The fibre of this herb is usually 1.3 mm in length. The stems of big sagebrush are usually harvested in the later part of summer, while the leaves are collected and the stems are steamed till the fiber can be stripped off. Subsequently, the fiber is cooked for as many as two hours with lye (a potent chemical cleaner) prior to ball milling for another four hours. The resulting product is the paper having a pale tan or golden color.
Interestingly enough, the Native Americans also used the stems of big sagebrush as a broom. They tie a bunch of leafy stems together for this purpose. They also used the stems effectively as friction sticks for making fires. In addition, the shredded bark of the shrub is excellent tinder for starting fires. The seeds of big sagebrush are used during festivities, as when they are thrown in a fire, they burst out akin to crackers. The wood of big sagebrush shrubs is tough and dense and it burns very quickly and well, even when it is not dried, and possesses a fragrant smell.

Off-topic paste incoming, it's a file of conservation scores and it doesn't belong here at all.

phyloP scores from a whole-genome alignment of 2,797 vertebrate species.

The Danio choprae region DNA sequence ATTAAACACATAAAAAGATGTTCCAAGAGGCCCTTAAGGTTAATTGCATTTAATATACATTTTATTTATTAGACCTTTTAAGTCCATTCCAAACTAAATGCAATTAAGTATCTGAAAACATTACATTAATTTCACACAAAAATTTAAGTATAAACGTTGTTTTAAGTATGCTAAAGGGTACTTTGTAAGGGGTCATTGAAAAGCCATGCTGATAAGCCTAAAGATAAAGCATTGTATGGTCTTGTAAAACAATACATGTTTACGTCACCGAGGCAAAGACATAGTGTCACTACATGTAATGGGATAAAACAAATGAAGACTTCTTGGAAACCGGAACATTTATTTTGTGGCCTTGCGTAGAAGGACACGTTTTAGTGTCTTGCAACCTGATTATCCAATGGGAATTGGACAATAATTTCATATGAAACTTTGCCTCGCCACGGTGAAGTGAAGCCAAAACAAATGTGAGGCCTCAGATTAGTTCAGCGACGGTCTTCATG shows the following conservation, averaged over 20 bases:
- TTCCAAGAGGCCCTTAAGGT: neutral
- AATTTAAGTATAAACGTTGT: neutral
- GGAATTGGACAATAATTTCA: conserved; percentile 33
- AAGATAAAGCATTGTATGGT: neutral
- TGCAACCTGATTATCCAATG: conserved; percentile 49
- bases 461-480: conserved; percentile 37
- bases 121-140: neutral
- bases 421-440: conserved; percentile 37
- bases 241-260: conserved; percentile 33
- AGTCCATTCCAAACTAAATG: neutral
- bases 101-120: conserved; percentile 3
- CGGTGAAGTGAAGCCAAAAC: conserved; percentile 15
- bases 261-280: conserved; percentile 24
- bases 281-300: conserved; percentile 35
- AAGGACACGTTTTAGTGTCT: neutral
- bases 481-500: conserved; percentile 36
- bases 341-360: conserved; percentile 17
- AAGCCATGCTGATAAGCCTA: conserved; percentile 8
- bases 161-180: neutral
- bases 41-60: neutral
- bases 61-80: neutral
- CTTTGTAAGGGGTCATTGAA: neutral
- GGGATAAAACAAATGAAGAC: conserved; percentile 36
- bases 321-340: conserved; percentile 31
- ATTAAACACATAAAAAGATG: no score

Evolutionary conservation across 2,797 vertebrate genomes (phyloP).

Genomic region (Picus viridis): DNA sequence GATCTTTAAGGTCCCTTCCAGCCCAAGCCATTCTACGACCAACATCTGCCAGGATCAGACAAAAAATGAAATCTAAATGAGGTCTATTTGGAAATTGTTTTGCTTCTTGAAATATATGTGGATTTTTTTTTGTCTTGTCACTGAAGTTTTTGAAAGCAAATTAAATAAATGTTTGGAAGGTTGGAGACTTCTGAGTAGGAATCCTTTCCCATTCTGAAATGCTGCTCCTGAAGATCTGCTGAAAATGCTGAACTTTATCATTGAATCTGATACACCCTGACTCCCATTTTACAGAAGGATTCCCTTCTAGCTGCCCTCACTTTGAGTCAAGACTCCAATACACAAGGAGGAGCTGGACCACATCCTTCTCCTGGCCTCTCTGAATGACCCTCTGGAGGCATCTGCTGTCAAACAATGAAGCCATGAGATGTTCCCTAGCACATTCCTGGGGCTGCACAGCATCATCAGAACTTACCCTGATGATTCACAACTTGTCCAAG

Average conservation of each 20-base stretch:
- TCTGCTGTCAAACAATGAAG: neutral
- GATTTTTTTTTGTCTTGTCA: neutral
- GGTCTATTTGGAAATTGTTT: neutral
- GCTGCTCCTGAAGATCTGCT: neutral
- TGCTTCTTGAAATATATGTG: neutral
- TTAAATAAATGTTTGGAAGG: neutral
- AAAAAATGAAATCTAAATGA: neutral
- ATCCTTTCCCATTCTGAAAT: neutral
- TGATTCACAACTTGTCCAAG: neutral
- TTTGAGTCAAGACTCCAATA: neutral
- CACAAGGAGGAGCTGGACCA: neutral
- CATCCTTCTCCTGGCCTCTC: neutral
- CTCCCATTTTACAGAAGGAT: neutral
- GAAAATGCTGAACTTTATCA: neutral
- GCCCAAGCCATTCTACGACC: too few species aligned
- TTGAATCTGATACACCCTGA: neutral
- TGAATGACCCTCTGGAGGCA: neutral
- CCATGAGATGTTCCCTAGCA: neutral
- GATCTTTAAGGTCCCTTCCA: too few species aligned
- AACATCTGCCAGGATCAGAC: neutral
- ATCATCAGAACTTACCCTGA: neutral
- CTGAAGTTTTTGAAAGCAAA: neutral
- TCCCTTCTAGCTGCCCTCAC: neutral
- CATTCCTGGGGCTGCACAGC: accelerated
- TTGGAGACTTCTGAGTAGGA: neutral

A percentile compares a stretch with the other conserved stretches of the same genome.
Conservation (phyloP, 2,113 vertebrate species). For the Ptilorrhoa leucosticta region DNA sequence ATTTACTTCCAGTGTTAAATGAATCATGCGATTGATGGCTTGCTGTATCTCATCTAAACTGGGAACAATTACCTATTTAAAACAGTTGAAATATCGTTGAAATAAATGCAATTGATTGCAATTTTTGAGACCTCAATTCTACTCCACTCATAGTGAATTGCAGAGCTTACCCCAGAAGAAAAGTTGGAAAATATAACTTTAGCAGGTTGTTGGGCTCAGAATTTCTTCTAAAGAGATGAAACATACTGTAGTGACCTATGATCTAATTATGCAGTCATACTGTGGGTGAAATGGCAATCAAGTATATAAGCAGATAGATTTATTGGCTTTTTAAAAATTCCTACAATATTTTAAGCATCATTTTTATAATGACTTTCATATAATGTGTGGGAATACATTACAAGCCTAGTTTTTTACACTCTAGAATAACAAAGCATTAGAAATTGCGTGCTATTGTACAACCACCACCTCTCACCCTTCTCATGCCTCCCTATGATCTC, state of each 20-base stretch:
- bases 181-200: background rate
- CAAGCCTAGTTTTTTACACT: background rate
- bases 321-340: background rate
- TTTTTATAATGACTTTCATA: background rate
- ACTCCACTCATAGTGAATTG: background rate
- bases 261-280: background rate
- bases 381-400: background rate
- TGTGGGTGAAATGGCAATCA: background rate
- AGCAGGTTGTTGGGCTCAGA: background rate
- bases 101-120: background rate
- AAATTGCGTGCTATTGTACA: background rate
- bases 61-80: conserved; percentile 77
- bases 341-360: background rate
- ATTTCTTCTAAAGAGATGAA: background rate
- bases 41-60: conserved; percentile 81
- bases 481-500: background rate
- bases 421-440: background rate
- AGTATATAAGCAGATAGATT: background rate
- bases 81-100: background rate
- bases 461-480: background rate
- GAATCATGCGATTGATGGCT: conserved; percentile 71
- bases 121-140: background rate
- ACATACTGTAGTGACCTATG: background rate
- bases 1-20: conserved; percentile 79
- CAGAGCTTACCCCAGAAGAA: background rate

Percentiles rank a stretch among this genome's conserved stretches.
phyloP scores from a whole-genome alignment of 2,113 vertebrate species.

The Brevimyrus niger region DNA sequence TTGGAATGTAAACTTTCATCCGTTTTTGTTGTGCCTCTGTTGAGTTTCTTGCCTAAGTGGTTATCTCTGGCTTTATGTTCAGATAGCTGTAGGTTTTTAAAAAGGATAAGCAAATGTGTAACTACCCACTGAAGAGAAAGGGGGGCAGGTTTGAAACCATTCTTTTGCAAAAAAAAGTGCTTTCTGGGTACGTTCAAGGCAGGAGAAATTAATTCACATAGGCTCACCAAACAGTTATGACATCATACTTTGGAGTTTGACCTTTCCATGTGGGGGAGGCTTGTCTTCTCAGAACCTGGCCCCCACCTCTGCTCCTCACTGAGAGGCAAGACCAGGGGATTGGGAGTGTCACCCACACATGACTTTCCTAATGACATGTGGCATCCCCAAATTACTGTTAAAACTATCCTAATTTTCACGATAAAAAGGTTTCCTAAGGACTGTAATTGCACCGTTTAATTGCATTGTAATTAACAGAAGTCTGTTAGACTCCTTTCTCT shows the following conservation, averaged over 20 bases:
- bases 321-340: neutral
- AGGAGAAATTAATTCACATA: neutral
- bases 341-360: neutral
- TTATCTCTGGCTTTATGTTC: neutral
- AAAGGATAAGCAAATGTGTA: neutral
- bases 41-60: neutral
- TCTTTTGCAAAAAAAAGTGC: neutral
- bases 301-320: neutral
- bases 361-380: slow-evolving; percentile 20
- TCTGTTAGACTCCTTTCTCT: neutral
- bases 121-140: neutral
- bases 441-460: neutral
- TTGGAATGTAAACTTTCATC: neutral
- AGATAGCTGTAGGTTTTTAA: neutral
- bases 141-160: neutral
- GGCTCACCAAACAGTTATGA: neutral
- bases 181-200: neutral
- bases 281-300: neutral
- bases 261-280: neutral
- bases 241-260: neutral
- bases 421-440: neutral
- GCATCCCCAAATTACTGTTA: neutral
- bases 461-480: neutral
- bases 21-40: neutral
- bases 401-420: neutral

Big sagebrush is among the most extensively distributed indigenous plants in the western regions of America. In addition, this plant is also found growing in British Columbia southwards to Mexico as well as to the Dakotas in the east.
In order to grow and flourish well, big sagebrush needs to be cultivated in a sun-drenched and adequately drained soil that needs not be very rich in nutritional content. This woody shrub also needs a soil that is free of lime. In fact, there are some of the sub-species found growing in diverse habitats ranging from deep fertile soils to inferior shallow soils. When the plants grow in a poor dry soil, they live for longer periods, are very hardy and more aromatic. Big sagebrush plants that are already well established have the aptitude to tolerate drought. Although big sagebrush is able to endure temperatures as low as -5°C to -10°C, when grown in colder climatic regions plants of this species are not sufficiently hardy.